George Carlin on "The American Dream"
4 Minute Video
Click to view
Comedian George Carlin dead at 71
LOS ANGELES (AFP) — Stand-up comedian George Carlin, who became famous for his biting anti-establishment brand of humor, has died in Los Angeles, his publicist confirmed Monday. He was 71.
Carlin, who had a history of heart problems and had survived three previous heart attacks, died at the Saint John's Health Center in Santa Monica on Sunday at about 6:00 pm (0100 GMT) after being admitted with chest pains.
The New York-born comic was best remembered for his famous routine "Seven Words You Can Never Say on Television." The routine triggered a landmark Supreme Court lawsuit that shaped decency rules for US television and radio.
Carlin, who recently marked 50 years in showbusiness and was performing in Las Vegas, made 22 albums and won four Grammy Awards.
He authored several books, performed on dozens of television shows and appeared in numerous movies.
Born in 1937, Carlin dropped out of school as a 14-year-old and later joined the US Air Force. He got his first taste of standup in the late 1950s and made his television debut on "The Merv Griffin Show" in 1965.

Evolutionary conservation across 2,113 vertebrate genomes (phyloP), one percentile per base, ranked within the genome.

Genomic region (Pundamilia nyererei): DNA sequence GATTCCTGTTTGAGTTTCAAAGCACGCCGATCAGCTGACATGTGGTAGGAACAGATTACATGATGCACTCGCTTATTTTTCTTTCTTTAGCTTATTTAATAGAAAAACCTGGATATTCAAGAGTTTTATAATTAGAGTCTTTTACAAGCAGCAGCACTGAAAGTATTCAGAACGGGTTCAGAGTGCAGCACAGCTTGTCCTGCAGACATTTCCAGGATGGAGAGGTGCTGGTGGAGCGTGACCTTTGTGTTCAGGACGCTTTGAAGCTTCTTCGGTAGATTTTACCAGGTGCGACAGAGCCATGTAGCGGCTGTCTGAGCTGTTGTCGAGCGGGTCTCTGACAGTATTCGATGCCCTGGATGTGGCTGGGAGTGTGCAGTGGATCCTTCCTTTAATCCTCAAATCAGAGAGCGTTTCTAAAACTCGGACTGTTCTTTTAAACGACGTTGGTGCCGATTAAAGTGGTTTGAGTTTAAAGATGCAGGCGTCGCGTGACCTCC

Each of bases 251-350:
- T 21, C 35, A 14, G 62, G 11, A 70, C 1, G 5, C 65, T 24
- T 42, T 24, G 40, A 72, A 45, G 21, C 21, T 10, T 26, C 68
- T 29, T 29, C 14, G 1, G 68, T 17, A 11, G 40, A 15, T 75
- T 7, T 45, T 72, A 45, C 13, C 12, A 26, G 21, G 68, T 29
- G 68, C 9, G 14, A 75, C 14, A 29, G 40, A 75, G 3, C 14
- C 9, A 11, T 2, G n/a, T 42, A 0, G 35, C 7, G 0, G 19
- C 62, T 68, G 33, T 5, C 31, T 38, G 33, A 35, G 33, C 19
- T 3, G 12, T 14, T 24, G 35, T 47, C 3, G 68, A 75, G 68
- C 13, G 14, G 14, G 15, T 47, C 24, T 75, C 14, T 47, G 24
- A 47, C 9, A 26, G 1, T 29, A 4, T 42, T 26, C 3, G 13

He performed on seminal US network shows such as the "The Ed Sullivan Show" and "The Tonight Show," where he regularly stood in for Johnny Carson.
But it was the edgier humor of the early 1970s and his "Dirty Words" skit that he will be best remembered for.
The routine saw him arrested for obscenity in 1972 at a comedy festival in Milwaukee and when the Pacifia radio station broadcast a version of it in 1973, the station was sued by the Federal Communications Commission.
The case went all the way to the Supreme Court, which ruled narrowly in favor of the FCC, a court order that established indecency regulation in US broadcasting.